C-INTERCAL, 177 bytes
This is my first, and hopefully last, INTERCAL program. INTERCAL is a truly remarkable language. Those who haven't heard of it should immediately investigate (here is the manual I used).
The program reads from standard input and writes to standard output. After printing the appropriate string, the program crashes with one of two humorous error messages depending on the input.
Try It Online
PLEASE DO ,1 <- #2
PLEASE DO WRITE IN ,1
PLEASE DO .1 <- ',1 SUB #1' ~ #4
DO (2) NEXT
DO ,1 SUB #1 <- #76
(1) DO ,1 SUB #2 <- #40
(2) DO (3) NEXT
DO ,1 <- #1
DO ,1 SUB #1 <- #116
DO COME FROM (1)
DO READ OUT ,1
(3) DO FORGET .1
DO RESUME #1
Well, that didn't help much...
In the first three lines, we read 2 (
#2 in INTERCAL) characters from the input into array
,1 and store in variable
.1 whether the first character read has bit 2 set (mask of 4); in ASCII
0b1110100, so this variable now indicates whether the input is
tails. This uses the "select" operator
~, which in this case performs both masking and shifting to select bit 2 as 0 or 1.
The rest of the program is an if/else conditional and a print statement. Unfortunately, control flow is very limited in INTERCAL. The only mechanism is a call stack that's pushed to when the program executes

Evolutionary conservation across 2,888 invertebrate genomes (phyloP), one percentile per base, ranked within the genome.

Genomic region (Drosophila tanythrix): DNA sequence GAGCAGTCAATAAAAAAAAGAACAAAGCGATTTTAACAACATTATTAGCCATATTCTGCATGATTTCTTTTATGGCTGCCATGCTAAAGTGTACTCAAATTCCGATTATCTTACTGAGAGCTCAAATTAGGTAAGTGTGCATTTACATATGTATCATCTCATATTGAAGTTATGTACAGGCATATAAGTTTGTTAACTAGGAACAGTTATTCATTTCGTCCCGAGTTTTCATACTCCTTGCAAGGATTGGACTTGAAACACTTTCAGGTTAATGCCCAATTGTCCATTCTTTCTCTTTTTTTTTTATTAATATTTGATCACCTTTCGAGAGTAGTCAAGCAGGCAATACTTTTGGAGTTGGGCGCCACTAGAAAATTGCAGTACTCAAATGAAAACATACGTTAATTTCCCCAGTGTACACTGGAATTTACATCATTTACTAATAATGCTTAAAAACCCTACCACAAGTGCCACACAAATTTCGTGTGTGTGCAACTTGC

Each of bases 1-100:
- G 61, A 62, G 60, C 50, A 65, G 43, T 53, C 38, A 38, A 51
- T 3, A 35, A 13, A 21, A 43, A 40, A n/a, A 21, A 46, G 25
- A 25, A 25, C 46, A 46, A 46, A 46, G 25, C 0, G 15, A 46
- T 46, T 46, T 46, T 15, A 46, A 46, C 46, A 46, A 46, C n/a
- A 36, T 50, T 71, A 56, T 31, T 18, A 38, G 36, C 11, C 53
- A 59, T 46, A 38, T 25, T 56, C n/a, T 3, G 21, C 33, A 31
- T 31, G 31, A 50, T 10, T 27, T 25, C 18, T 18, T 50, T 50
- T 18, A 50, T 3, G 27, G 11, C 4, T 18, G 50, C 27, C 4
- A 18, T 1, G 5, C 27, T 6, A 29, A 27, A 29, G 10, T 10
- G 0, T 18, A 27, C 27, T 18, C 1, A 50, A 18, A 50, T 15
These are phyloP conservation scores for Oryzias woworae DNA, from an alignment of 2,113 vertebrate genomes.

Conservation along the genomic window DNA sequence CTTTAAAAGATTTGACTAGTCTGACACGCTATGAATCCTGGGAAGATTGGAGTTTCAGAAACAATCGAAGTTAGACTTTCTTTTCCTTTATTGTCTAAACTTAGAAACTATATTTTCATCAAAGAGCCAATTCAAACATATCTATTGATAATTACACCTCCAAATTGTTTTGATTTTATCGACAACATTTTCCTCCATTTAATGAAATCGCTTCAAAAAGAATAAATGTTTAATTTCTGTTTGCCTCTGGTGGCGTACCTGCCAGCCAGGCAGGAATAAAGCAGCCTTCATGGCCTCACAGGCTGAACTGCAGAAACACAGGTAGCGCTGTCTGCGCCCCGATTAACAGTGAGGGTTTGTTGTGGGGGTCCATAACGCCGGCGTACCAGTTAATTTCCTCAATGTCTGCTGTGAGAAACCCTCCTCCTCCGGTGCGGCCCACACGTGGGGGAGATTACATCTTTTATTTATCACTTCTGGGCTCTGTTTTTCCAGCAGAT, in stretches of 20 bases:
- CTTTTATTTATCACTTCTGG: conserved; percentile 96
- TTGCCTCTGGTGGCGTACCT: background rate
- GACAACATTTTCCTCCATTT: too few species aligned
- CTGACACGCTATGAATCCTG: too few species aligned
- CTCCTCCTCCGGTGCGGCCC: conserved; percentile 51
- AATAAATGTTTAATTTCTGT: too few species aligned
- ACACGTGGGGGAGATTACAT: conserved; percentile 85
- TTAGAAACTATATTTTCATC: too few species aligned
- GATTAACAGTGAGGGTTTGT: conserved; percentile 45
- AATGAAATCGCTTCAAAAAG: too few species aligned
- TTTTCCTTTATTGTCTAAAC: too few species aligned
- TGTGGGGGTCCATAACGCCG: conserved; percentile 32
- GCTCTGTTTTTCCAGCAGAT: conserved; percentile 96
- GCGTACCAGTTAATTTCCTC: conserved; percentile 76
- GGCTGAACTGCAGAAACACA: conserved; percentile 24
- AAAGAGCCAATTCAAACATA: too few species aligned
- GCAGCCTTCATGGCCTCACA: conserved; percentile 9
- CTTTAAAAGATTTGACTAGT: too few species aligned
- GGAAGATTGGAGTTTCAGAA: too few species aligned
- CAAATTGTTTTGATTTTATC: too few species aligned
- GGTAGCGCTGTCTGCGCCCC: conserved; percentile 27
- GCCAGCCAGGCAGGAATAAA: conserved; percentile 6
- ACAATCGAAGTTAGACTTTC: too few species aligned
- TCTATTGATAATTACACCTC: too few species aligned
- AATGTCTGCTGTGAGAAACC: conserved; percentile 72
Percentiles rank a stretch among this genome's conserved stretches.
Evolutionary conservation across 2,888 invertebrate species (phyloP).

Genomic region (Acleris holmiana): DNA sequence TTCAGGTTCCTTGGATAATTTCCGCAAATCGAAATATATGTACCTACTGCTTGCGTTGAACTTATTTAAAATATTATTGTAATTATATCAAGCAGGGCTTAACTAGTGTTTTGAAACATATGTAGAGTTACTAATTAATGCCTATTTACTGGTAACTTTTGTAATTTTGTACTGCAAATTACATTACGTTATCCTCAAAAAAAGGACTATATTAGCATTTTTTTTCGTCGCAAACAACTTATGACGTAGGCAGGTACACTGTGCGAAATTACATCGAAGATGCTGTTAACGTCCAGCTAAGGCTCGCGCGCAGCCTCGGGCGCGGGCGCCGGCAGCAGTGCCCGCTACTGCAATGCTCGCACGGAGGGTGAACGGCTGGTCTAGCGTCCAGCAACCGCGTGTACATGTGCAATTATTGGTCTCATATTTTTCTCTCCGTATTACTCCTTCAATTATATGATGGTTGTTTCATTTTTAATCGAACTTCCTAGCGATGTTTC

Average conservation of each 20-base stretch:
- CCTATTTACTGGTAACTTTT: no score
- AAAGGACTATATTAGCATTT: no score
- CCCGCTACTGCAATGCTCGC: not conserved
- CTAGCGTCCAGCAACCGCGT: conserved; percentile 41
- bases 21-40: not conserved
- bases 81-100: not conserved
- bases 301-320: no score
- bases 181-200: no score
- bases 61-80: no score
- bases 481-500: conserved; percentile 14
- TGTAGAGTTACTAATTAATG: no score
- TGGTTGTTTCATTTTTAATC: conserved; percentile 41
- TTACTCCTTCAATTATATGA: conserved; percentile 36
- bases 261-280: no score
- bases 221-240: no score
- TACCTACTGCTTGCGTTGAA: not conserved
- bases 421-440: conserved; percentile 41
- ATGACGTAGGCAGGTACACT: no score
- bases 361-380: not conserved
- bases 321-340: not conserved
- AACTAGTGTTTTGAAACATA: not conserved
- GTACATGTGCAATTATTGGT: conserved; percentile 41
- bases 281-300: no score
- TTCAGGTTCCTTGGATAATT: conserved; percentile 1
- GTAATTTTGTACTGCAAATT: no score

DO (x) NEXT.
DO RESUME #1 then operates like a return statement (but with no return value), popping the stack and jumping to the next statement after the most recent
DO (x) NEXT. But the value passed to
DO RESUME can be any number.
DO RESUME #3 pops the call stack three times and jumps to the third-from-last
A similar construct is
DO FORGET, which only pops the stack the specified number of times but does not jump.
DO RESUME always jumps, so passing it 0 is a run-time error. But the instruction
DO FORGET #0 is valid, and doesn't do anything.
And so with the statements
DO (2) NEXT and
DO (3) NEXT I push two locations onto the call stack. At
(3) I then discard
.1 frames, which has the effect of "forgetting" the call at
(2) if and only if the input was
tails. As a result, we end up just after either
DO (2) NEXT or
DO (3) NEXT after the return on the last line, depending on the input.
Each branch then loads the appropriate character data into
,1 (see here for why the values don't make any sense), and
COME FROM (1), an inverted
goto, joins the two branches at the output statement
DO READ OUT. Control then continues, but luckily in either case the program crashes before printing anything else.